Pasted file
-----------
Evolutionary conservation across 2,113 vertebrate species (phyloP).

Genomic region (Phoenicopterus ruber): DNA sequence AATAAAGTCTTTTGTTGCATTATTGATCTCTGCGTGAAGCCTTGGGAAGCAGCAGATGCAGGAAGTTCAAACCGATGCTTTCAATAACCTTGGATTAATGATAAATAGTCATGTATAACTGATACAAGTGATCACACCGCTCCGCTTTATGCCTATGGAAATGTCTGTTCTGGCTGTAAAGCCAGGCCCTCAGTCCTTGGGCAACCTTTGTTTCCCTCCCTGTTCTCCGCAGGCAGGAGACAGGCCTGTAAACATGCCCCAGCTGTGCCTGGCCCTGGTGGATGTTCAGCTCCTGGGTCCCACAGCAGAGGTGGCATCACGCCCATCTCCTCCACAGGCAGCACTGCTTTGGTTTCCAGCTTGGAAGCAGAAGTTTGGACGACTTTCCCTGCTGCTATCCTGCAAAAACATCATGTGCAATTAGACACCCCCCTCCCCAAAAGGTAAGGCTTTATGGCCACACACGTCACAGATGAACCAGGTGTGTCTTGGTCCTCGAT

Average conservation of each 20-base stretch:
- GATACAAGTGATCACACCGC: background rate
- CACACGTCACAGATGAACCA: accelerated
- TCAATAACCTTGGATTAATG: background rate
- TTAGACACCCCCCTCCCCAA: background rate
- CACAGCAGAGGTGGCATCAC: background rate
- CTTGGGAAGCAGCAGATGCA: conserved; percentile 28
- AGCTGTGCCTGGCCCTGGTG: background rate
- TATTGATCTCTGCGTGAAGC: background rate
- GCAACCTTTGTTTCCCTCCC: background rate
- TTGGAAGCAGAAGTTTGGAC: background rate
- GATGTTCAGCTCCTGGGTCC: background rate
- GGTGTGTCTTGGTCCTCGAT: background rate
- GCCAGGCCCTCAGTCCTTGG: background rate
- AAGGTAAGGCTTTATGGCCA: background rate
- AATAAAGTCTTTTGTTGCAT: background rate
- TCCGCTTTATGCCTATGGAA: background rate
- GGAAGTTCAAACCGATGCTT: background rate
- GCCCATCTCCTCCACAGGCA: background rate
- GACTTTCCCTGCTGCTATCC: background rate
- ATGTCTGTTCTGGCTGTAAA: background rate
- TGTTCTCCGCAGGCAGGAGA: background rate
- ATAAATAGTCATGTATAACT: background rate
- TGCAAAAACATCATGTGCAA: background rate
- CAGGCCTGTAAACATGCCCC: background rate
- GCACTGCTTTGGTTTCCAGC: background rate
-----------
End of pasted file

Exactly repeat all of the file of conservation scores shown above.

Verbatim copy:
Evolutionary conservation across 2,113 vertebrate species (phyloP).

Genomic region (Phoenicopterus ruber): DNA sequence AATAAAGTCTTTTGTTGCATTATTGATCTCTGCGTGAAGCCTTGGGAAGCAGCAGATGCAGGAAGTTCAAACCGATGCTTTCAATAACCTTGGATTAATGATAAATAGTCATGTATAACTGATACAAGTGATCACACCGCTCCGCTTTATGCCTATGGAAATGTCTGTTCTGGCTGTAAAGCCAGGCCCTCAGTCCTTGGGCAACCTTTGTTTCCCTCCCTGTTCTCCGCAGGCAGGAGACAGGCCTGTAAACATGCCCCAGCTGTGCCTGGCCCTGGTGGATGTTCAGCTCCTGGGTCCCACAGCAGAGGTGGCATCACGCCCATCTCCTCCACAGGCAGCACTGCTTTGGTTTCCAGCTTGGAAGCAGAAGTTTGGACGACTTTCCCTGCTGCTATCCTGCAAAAACATCATGTGCAATTAGACACCCCCCTCCCCAAAAGGTAAGGCTTTATGGCCACACACGTCACAGATGAACCAGGTGTGTCTTGGTCCTCGAT

Average conservation of each 20-base stretch:
- GATACAAGTGATCACACCGC: background rate
- CACACGTCACAGATGAACCA: accelerated
- TCAATAACCTTGGATTAATG: background rate
- TTAGACACCCCCCTCCCCAA: background rate
- CACAGCAGAGGTGGCATCAC: background rate
- CTTGGGAAGCAGCAGATGCA: conserved; percentile 28
- AGCTGTGCCTGGCCCTGGTG: background rate
- TATTGATCTCTGCGTGAAGC: background rate
- GCAACCTTTGTTTCCCTCCC: background rate
- TTGGAAGCAGAAGTTTGGAC: background rate
- GATGTTCAGCTCCTGGGTCC: background rate
- GGTGTGTCTTGGTCCTCGAT: background rate
- GCCAGGCCCTCAGTCCTTGG: background rate
- AAGGTAAGGCTTTATGGCCA: background rate
- AATAAAGTCTTTTGTTGCAT: background rate
- TCCGCTTTATGCCTATGGAA: background rate
- GGAAGTTCAAACCGATGCTT: background rate
- GCCCATCTCCTCCACAGGCA: background rate
- GACTTTCCCTGCTGCTATCC: background rate
- ATGTCTGTTCTGGCTGTAAA: background rate
- TGTTCTCCGCAGGCAGGAGA: background rate
- ATAAATAGTCATGTATAACT: background rate
- TGCAAAAACATCATGTGCAA: background rate
- CAGGCCTGTAAACATGCCCC: background rate
- GCACTGCTTTGGTTTCCAGC: background rate